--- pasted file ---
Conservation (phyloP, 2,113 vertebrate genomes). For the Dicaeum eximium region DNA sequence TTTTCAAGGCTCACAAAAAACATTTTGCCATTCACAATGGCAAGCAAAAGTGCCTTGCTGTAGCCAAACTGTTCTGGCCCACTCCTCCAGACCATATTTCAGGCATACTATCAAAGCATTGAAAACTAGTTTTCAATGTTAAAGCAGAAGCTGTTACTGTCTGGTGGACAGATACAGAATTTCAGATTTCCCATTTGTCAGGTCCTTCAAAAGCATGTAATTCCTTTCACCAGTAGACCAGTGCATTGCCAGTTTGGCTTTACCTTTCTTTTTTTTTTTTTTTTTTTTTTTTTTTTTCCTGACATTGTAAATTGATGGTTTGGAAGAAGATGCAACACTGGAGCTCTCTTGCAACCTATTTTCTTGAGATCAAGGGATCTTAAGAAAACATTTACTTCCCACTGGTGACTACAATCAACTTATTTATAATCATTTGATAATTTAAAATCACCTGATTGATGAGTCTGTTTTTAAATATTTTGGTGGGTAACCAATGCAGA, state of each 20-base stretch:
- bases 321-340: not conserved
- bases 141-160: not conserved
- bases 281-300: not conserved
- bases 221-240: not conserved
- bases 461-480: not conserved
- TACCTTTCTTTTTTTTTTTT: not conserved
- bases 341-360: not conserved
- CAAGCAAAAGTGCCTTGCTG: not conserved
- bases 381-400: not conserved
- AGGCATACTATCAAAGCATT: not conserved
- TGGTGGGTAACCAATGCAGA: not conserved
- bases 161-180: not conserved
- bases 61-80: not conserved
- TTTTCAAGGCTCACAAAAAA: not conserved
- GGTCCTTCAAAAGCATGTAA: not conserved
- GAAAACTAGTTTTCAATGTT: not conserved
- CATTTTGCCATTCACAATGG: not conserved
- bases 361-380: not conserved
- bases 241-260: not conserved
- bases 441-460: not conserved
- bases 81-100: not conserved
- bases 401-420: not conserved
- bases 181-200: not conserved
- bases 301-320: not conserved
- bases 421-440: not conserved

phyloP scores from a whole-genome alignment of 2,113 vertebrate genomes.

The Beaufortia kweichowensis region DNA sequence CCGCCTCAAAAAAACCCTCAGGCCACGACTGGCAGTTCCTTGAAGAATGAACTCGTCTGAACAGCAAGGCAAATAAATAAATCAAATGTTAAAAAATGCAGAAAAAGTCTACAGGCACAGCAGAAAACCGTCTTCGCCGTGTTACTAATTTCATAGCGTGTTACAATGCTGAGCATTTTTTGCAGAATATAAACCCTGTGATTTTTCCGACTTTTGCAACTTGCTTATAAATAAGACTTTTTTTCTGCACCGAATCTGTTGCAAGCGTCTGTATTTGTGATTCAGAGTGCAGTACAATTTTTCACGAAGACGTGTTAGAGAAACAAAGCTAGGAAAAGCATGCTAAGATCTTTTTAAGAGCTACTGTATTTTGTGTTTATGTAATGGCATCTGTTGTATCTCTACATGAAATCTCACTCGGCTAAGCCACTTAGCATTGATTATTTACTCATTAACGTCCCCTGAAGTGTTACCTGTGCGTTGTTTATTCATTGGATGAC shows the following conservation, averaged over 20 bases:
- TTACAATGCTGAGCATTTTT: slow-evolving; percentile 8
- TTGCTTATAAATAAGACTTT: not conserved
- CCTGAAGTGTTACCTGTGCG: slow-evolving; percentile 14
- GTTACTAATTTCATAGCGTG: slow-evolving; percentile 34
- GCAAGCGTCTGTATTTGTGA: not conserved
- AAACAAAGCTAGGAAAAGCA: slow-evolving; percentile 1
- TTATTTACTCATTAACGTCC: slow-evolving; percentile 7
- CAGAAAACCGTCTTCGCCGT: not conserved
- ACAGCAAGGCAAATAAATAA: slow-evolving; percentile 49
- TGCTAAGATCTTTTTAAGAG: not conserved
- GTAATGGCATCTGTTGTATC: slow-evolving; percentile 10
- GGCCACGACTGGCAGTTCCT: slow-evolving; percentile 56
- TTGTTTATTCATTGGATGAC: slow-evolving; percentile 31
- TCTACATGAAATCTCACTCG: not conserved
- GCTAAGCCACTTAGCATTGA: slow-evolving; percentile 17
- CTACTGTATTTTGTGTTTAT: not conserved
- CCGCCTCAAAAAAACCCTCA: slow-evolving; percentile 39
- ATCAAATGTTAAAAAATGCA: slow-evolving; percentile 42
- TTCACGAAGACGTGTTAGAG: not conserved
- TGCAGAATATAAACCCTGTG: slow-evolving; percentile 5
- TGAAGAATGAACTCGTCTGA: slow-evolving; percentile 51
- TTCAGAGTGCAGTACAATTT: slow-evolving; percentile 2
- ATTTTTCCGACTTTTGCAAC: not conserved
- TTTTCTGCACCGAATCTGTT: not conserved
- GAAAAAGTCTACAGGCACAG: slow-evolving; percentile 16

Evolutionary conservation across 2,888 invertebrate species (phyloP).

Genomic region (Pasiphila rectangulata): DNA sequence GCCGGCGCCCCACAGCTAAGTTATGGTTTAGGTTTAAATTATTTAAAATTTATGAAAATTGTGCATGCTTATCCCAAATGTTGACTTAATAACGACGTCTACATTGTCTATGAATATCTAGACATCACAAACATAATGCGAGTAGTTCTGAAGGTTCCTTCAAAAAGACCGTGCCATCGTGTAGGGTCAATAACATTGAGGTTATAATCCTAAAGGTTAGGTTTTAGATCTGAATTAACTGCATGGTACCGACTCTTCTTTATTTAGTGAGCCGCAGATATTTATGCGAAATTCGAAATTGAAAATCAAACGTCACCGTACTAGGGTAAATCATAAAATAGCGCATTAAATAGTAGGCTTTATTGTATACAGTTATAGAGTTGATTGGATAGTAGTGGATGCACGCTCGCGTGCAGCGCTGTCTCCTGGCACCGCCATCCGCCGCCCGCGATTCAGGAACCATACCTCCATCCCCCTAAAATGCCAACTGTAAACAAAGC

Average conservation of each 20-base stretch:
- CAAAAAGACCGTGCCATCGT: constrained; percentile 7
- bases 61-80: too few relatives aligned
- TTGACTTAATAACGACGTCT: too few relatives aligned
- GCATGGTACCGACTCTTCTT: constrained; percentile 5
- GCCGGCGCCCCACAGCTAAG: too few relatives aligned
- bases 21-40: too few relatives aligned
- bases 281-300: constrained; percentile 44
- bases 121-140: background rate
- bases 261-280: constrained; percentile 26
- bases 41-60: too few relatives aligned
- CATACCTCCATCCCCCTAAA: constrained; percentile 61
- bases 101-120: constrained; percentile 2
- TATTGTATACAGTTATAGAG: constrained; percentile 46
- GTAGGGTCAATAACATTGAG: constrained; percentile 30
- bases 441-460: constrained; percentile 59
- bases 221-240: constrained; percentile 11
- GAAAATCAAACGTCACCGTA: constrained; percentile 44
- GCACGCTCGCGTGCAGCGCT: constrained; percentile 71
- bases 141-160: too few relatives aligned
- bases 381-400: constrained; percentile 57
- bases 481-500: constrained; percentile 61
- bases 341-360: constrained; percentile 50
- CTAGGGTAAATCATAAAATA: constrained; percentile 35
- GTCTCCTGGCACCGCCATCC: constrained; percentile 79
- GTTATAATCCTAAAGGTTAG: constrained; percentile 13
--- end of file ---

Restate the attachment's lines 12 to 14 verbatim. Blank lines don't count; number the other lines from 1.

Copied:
- TGGTGGGTAACCAATGCAGA: not conserved
- bases 161-180: not conserved
- bases 61-80: not conserved